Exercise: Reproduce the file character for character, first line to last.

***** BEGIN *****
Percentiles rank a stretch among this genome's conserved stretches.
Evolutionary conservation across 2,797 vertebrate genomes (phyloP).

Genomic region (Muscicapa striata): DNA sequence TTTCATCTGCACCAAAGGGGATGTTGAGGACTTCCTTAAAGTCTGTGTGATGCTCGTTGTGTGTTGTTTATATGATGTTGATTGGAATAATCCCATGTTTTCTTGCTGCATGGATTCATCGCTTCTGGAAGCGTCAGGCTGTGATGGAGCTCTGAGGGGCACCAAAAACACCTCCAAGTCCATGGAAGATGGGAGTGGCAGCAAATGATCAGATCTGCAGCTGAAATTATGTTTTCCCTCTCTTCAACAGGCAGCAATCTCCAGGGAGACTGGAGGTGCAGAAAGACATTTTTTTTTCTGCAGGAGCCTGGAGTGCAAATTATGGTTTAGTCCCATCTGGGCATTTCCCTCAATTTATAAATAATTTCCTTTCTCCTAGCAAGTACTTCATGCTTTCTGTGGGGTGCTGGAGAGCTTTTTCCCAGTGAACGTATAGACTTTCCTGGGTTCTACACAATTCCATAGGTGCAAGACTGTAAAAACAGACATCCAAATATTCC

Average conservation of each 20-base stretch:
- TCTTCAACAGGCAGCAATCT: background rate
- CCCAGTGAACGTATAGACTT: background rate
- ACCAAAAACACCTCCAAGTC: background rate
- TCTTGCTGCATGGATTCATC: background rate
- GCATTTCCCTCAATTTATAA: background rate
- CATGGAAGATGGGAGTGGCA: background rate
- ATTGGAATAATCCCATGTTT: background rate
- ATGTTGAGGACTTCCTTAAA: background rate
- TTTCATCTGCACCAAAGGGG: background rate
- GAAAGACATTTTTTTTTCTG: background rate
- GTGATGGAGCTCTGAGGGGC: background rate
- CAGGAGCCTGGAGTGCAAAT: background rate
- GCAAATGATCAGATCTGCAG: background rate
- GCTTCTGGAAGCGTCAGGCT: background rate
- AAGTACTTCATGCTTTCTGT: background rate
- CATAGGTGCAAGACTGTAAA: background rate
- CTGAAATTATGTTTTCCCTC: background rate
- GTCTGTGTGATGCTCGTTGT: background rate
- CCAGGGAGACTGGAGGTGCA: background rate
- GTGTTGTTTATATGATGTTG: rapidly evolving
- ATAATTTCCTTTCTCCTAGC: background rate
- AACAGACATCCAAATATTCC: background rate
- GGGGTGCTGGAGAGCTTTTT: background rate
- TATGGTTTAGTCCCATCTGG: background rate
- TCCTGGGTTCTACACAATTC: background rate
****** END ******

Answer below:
Percentiles rank a stretch among this genome's conserved stretches.
Evolutionary conservation across 2,797 vertebrate genomes (phyloP).

Genomic region (Muscicapa striata): DNA sequence TTTCATCTGCACCAAAGGGGATGTTGAGGACTTCCTTAAAGTCTGTGTGATGCTCGTTGTGTGTTGTTTATATGATGTTGATTGGAATAATCCCATGTTTTCTTGCTGCATGGATTCATCGCTTCTGGAAGCGTCAGGCTGTGATGGAGCTCTGAGGGGCACCAAAAACACCTCCAAGTCCATGGAAGATGGGAGTGGCAGCAAATGATCAGATCTGCAGCTGAAATTATGTTTTCCCTCTCTTCAACAGGCAGCAATCTCCAGGGAGACTGGAGGTGCAGAAAGACATTTTTTTTTCTGCAGGAGCCTGGAGTGCAAATTATGGTTTAGTCCCATCTGGGCATTTCCCTCAATTTATAAATAATTTCCTTTCTCCTAGCAAGTACTTCATGCTTTCTGTGGGGTGCTGGAGAGCTTTTTCCCAGTGAACGTATAGACTTTCCTGGGTTCTACACAATTCCATAGGTGCAAGACTGTAAAAACAGACATCCAAATATTCC

Average conservation of each 20-base stretch:
- TCTTCAACAGGCAGCAATCT: background rate
- CCCAGTGAACGTATAGACTT: background rate
- ACCAAAAACACCTCCAAGTC: background rate
- TCTTGCTGCATGGATTCATC: background rate
- GCATTTCCCTCAATTTATAA: background rate
- CATGGAAGATGGGAGTGGCA: background rate
- ATTGGAATAATCCCATGTTT: background rate
- ATGTTGAGGACTTCCTTAAA: background rate
- TTTCATCTGCACCAAAGGGG: background rate
- GAAAGACATTTTTTTTTCTG: background rate
- GTGATGGAGCTCTGAGGGGC: background rate
- CAGGAGCCTGGAGTGCAAAT: background rate
- GCAAATGATCAGATCTGCAG: background rate
- GCTTCTGGAAGCGTCAGGCT: background rate
- AAGTACTTCATGCTTTCTGT: background rate
- CATAGGTGCAAGACTGTAAA: background rate
- CTGAAATTATGTTTTCCCTC: background rate
- GTCTGTGTGATGCTCGTTGT: background rate
- CCAGGGAGACTGGAGGTGCA: background rate
- GTGTTGTTTATATGATGTTG: rapidly evolving
- ATAATTTCCTTTCTCCTAGC: background rate
- AACAGACATCCAAATATTCC: background rate
- GGGGTGCTGGAGAGCTTTTT: background rate
- TATGGTTTAGTCCCATCTGG: background rate
- TCCTGGGTTCTACACAATTC: background rate